On Saturday afternoon I worked on a Valavanis dwarf cypress bonsai, which was also allowed to grow wild for a few seasons to get it established in a bonsai container. It was thinned out and the heavy branches were wired. Alan Adair assisted with the wiring to make the program proceed faster in the 93F heat. At the end both the front and back of the tree were attractive.
Iced water, sodas as well as ice tea were available throughout the weekend for visitors. Cookies were served in the studio and visitors freely enjoyed the cold beverages. At noon both days Diane grilled delicious hot dogs and even warmed the buns. Marc brought his secret hot sauce which was enjoyed. People ate in the studio, garage as well as wondering through the bonsai garden.
Sunday’s program began again with Marc talking about suiseki. A totally different lecture was presented and at the end he escorted the visitors into the suiseki exhibit and explained several of the stone displays. Every question was answered.
After a short break Marc demonstrated on a tall, four foot tall Chinese juniper. It was cut back several years ago and had many long new shoots indicating vigor. He had a drawing of the future idealized form, which required extreme bending. He first split the trunk in several areas to make the bending easier. There was a split in the upper trunk area and he inserted a long rebar, which was used as lever to bend the trunk. It was removed after bending. After splitting the trunk long pieces of annealed copper wire were taped to the trunk for support. Raffia was used to cover most of the trunk, but to make the demonstration go faster he used duck tape over the raffia for the entire trunk. Fortunately the tree cooperated and bent without breaking. Gentle curves were created as he carefully bend the trunk in half. The tree looks interesting from several different views and he will train the foliage and wire the tree next year after recovering from the drastic bending.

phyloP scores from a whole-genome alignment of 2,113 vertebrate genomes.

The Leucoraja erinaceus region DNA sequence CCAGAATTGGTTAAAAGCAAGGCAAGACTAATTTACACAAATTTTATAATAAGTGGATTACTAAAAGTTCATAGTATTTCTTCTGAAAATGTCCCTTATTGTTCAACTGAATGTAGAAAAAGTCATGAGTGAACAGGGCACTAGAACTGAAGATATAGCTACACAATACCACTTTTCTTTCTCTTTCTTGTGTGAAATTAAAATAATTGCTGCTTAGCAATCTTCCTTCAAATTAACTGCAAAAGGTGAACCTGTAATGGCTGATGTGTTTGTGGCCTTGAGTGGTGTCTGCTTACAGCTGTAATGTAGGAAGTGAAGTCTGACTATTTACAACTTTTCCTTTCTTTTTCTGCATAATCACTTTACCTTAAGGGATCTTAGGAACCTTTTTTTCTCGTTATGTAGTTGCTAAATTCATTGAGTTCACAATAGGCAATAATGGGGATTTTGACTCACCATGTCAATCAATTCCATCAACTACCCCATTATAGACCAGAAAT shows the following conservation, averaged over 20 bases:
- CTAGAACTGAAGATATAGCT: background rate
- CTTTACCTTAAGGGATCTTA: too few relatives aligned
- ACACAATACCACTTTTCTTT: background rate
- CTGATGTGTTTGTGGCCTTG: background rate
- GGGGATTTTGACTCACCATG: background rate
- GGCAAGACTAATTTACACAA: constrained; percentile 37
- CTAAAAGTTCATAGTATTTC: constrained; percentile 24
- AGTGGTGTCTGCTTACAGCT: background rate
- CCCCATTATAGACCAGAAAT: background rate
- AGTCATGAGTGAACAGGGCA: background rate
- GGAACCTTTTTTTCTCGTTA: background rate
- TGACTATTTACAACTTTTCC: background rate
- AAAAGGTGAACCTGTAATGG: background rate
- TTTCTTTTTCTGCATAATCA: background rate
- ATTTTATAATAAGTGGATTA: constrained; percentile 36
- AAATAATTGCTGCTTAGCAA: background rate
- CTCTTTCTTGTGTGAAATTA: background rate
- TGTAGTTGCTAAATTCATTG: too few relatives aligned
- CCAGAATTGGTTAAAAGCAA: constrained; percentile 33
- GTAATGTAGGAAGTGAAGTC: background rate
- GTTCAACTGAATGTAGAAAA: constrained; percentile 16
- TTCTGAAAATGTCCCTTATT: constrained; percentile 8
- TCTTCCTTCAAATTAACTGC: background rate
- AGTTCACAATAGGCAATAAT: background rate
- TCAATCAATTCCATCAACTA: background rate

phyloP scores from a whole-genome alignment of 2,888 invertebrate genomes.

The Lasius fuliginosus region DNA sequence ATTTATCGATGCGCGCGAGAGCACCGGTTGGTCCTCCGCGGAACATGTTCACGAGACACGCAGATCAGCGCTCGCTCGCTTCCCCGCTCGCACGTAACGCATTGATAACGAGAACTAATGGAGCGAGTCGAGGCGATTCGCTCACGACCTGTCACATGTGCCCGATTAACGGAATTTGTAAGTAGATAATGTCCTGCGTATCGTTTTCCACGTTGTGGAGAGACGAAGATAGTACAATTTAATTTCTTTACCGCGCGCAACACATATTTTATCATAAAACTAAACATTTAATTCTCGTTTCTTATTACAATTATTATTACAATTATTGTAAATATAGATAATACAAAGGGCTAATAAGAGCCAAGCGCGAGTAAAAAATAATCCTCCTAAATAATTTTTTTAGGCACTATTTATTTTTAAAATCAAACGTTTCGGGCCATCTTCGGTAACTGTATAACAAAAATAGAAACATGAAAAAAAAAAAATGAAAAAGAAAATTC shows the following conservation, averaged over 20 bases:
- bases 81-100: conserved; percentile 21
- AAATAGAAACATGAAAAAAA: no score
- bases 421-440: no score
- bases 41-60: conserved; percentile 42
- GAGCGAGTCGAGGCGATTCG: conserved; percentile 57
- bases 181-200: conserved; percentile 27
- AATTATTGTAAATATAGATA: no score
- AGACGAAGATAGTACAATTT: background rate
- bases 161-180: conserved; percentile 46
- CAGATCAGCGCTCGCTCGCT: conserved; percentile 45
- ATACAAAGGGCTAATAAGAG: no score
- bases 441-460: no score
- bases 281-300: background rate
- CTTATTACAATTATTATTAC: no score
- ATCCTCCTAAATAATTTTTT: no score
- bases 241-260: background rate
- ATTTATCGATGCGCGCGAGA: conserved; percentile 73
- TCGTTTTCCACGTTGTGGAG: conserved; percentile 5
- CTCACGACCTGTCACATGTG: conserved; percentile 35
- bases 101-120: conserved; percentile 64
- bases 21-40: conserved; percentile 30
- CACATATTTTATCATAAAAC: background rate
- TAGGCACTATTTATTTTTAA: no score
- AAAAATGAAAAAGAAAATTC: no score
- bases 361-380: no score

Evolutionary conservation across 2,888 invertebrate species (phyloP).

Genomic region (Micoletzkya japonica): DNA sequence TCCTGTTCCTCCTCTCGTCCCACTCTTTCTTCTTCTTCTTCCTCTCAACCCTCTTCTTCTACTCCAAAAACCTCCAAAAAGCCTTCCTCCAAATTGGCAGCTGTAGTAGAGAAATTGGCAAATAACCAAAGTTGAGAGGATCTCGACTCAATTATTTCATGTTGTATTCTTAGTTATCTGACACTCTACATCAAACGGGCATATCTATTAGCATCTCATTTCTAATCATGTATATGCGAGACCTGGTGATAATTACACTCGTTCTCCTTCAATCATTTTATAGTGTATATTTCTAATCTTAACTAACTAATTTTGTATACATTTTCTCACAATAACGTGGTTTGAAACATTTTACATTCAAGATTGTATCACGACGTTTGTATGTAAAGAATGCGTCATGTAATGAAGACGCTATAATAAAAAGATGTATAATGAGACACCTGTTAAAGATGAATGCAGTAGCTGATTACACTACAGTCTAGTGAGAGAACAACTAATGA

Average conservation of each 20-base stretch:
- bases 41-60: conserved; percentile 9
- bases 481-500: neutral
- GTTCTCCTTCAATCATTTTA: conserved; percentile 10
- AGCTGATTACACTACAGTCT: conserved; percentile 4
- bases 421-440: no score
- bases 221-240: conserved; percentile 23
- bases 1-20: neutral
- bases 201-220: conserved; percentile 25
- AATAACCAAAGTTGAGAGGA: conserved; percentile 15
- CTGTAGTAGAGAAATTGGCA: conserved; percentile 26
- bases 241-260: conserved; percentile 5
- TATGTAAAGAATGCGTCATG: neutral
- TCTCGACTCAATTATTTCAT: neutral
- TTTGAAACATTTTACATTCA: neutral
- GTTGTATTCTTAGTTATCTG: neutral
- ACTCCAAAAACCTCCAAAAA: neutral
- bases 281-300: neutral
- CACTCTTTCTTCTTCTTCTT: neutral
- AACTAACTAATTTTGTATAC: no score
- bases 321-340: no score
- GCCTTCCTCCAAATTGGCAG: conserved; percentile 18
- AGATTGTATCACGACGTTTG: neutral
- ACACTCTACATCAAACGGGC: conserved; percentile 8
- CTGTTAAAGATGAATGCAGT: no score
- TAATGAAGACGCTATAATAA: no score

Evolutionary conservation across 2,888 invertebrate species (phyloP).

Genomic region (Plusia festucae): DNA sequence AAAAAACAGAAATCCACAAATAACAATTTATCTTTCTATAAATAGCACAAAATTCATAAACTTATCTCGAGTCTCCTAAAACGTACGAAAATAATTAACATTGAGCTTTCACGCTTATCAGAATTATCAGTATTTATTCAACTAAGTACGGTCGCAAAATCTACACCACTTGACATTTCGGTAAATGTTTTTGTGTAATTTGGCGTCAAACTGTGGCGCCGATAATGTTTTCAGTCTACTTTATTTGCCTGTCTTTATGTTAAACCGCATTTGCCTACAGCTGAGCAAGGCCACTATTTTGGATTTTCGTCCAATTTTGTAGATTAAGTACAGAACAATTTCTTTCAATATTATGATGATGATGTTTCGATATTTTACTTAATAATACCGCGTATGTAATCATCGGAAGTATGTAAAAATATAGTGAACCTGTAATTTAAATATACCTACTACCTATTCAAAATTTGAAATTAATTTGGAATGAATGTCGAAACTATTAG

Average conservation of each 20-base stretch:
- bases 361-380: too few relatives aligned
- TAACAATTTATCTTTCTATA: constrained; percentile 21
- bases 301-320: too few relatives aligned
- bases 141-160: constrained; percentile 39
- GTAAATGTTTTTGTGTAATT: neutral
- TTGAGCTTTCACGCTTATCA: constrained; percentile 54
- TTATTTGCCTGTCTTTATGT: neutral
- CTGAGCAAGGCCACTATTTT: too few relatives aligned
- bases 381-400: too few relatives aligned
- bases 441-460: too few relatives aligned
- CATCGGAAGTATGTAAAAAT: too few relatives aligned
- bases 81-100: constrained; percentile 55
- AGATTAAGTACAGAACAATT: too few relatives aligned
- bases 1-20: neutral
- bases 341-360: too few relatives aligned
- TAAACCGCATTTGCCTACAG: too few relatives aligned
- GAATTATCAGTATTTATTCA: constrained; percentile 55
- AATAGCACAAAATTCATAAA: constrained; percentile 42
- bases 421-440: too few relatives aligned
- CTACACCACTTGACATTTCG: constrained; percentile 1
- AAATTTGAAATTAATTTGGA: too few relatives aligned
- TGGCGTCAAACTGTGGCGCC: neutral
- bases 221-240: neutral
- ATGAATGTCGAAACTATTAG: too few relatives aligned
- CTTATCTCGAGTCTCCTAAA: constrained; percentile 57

I presented the final program for the weekend event by doing the basic initial shaping of a Dwarf brush cherry for future development. After establishing the base according to the well develop surface roots the height was determined. Branches were then selected and those, which remained, were wired. Finally the overall triangular silhouette as created.
At the conclusion of the program a new cultivar of Hinoki Cypress was introduced. Sekka Dwarf Hinoki Cypress is a relatively new introduction to the American bonsai world. The small branches grow long and offer many options for training. The demonstration tree was an old stock plant from a nursery grower which had a nice thick straight trunk and lots of flexible branches. After the good branches were selected they were wired into the desired location. The easy to bend branches were wired with annealed copper wire. Smaller specimens of this new select cultivar will be available in my upcoming seedling catalog in December. The Sekka Dwarf Hinoki Cypress will also be used for my workshops at the California Shohin Bonsai Seminar, as well as those in Virginia, North Carolina and New York in spring.
Visitors from Rochester, Syracuse, Ithaca, Buffalo, Pennsylvania as well as Canada spent a delightful hot humid day looking at the suiseki, discussing bonsai with friends, as well as learning from the free programs, while eating delicious hot dogs.